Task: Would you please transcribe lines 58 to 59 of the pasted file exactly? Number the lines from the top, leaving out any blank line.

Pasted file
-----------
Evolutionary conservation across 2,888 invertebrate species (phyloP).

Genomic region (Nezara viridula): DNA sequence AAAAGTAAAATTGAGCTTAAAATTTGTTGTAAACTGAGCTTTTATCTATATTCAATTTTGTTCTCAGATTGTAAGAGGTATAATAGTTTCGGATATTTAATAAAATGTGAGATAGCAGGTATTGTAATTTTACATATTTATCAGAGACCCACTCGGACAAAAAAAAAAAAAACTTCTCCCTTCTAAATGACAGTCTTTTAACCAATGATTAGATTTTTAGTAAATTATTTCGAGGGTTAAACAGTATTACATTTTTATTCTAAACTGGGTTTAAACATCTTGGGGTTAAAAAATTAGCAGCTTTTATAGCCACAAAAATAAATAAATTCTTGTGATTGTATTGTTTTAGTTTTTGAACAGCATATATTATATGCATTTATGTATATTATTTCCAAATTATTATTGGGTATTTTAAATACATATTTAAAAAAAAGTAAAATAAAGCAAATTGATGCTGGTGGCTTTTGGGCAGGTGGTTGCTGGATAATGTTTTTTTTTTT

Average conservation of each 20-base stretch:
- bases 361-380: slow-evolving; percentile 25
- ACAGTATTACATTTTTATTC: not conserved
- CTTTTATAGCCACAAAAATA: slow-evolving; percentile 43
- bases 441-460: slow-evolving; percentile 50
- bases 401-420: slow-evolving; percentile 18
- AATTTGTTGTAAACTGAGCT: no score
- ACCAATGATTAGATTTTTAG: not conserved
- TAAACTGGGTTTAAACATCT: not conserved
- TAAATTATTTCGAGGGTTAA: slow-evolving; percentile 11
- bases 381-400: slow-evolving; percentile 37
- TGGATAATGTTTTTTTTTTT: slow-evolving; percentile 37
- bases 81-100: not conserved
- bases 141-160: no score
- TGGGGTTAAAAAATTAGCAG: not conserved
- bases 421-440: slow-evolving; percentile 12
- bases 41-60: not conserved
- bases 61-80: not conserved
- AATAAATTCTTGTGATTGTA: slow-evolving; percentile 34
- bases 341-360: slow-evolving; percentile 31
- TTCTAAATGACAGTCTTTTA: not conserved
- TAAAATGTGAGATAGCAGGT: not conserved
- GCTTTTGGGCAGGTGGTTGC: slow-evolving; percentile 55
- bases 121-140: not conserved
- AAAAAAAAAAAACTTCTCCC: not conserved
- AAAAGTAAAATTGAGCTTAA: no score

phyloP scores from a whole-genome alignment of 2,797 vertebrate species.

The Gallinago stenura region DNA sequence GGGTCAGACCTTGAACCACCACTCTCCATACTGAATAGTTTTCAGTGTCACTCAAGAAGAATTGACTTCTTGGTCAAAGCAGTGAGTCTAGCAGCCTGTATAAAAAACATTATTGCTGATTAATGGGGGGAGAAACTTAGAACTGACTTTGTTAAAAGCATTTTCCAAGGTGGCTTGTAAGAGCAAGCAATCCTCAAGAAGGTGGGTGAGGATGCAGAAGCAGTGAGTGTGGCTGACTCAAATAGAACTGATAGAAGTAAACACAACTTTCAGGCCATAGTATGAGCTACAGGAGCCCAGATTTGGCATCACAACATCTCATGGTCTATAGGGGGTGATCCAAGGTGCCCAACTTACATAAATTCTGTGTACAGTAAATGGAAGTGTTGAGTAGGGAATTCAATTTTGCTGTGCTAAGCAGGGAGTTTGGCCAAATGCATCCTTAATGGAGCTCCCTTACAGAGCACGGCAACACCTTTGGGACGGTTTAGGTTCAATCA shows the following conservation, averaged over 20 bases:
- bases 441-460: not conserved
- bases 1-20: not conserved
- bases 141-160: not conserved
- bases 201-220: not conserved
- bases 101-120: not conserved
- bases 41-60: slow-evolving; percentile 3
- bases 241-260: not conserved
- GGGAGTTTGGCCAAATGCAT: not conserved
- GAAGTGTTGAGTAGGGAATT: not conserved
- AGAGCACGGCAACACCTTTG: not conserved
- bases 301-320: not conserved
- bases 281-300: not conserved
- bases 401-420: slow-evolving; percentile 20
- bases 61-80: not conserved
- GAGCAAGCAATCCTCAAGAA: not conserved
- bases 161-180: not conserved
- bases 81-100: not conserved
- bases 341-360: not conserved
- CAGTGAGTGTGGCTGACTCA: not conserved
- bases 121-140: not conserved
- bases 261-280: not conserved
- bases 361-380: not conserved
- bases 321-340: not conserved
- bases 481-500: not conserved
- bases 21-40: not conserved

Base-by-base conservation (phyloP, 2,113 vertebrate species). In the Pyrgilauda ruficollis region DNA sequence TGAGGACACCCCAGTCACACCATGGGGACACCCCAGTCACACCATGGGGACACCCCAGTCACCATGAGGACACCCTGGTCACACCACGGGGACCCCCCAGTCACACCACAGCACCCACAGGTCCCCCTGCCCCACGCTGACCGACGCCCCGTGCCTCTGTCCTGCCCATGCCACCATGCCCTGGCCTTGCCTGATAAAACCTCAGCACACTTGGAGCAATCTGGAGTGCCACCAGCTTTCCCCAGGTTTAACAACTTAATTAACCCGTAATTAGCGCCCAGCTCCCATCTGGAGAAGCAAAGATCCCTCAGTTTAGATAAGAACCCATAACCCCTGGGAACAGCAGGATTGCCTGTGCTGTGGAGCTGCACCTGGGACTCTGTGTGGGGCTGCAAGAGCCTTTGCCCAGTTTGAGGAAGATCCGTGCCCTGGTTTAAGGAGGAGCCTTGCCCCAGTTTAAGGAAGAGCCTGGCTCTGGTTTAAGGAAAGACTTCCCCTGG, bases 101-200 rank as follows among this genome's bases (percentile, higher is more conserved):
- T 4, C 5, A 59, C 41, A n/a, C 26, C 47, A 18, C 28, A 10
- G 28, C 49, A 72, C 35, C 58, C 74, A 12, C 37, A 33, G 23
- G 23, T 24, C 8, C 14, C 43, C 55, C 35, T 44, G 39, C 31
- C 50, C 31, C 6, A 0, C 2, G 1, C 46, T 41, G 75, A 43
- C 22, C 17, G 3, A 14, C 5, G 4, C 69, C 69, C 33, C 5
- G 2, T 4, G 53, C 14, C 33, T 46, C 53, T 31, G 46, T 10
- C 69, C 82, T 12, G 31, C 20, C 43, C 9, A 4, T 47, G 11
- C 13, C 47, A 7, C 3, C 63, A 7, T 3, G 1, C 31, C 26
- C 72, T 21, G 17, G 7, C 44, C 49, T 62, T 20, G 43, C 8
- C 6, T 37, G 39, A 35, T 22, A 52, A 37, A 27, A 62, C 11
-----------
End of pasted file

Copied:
- G 28, C 49, A 72, C 35, C 58, C 74, A 12, C 37, A 33, G 23
- G 23, T 24, C 8, C 14, C 43, C 55, C 35, T 44, G 39, C 31